Why does it matter? 

For Ayling, the research project is not about putting one well-off white man from the post-Reconstruction Era on a pedestal.

Smith grew up with enslaved people in his father’s households and served in the Confederate Army. The larger birding community continues to reckon with racist legacies of figures like John James Audobon. Kirkwood’s own history is at times quite ugly, Ayling said, and its legacy is complicated. 

“Legacy can also suggest an inheritance or a gift, passed down from one generation to another. In this sense, it’s that which a predecessor had ascribed value to—what mattered to them—and implies the value recipients of that gift can recognize in the present,” he said. 

The gifts Smith passed down include a curiosity about birds, a snapshot of their vitality in Atlanta some 120 years ago, and a prescient call to protect the habitats of Kirkwood’s true original residents. 

In 1901, Smith published a commentary on trees, saying, “[W]ithout any undue display of sentiment, the writer pleads for the preservation of the trees. One does not have to look very far ahead to see in the destruction of these grand old landmarks the gradual but certain extermination of the birds.” 

Birds are important ecosystem citizens, eating insects, pollinating plants, dispersing seeds, and acting as health indicators for all the species within an ecosystem. 

Unfortunately, we’re losing them at an alarming rate. 

The North American bird population has decreased by nearly 30% in just the last 50 years, totaling almost 3 billion birds lost, according to a recent study. If the decline continues at this pace, will Atlantans 120 years from now encounter even today’s most common birds

The biggest bird killers include habitat loss and collision with windows—two symptoms of urban development.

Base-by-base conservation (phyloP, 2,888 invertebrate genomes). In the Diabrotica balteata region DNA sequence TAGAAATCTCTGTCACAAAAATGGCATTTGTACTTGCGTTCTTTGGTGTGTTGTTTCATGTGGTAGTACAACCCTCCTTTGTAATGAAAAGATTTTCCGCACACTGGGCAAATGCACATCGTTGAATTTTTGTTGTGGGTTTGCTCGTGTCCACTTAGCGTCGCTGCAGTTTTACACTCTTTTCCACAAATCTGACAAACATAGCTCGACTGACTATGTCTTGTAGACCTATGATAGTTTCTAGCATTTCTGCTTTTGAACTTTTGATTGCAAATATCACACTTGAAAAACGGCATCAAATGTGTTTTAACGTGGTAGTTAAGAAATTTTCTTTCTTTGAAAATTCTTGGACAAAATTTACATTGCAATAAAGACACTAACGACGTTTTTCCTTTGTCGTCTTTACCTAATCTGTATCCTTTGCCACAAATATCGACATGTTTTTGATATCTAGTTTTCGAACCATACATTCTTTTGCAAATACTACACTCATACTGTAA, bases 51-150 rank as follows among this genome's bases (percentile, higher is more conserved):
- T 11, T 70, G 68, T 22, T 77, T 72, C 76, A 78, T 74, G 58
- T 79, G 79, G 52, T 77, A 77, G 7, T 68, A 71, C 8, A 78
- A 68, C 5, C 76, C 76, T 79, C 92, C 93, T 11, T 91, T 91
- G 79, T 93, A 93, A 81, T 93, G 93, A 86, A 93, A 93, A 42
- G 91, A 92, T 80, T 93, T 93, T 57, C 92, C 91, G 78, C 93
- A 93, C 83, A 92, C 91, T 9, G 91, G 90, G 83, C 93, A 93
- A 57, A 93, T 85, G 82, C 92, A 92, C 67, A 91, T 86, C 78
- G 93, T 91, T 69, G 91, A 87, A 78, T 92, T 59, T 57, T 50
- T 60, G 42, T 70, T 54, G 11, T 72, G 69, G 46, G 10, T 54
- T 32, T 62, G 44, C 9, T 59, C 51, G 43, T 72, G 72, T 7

“Birds do matter, history matters, and what we do today matters,” Ayling said.

For those looking to learn more about how to help birds survive, he recommended following the work of Birds Georgia as well as three books: A Sand County Almanac by Aldo Leopold, The Home Place by J. Drew Lanham, and Nature’s Best Hope by Doug Tallamy.

Atlantans can take simple steps to help minimize the harm to birds: Don’t cut down trees unless you absolutely have to, don’t spray pesticides on your lawn to kill the bugs, and don’t use leaf blowers or clear away fallen leaves in the fall. Do plant native species of plants, and turn out your lights at night during migration season in the spring and fall.

Ayling and his wife, Lori, continue to cultivate a bird- and pollinator-friendly garden at the house on Howard Street—carrying on the legacy of Ray McGrath, who lived in the house before them. 

This type of conservation can come at a cost in the City of Atlanta. It is illegal for homeowners to have “uncultivated vegetative growth exceeding a height of 18 inches,” according to the municipal code. McGrath had to go to court in 2014 to defend his biodiverse and wildlife-centered garden against anonymous complaints. 

Just days after the talk at the DeKalb History Center, Ayling received a similar citation from the city.

Here is Ayling’s recent presentation delivered to an audience at the DeKalb History Center in Decatur.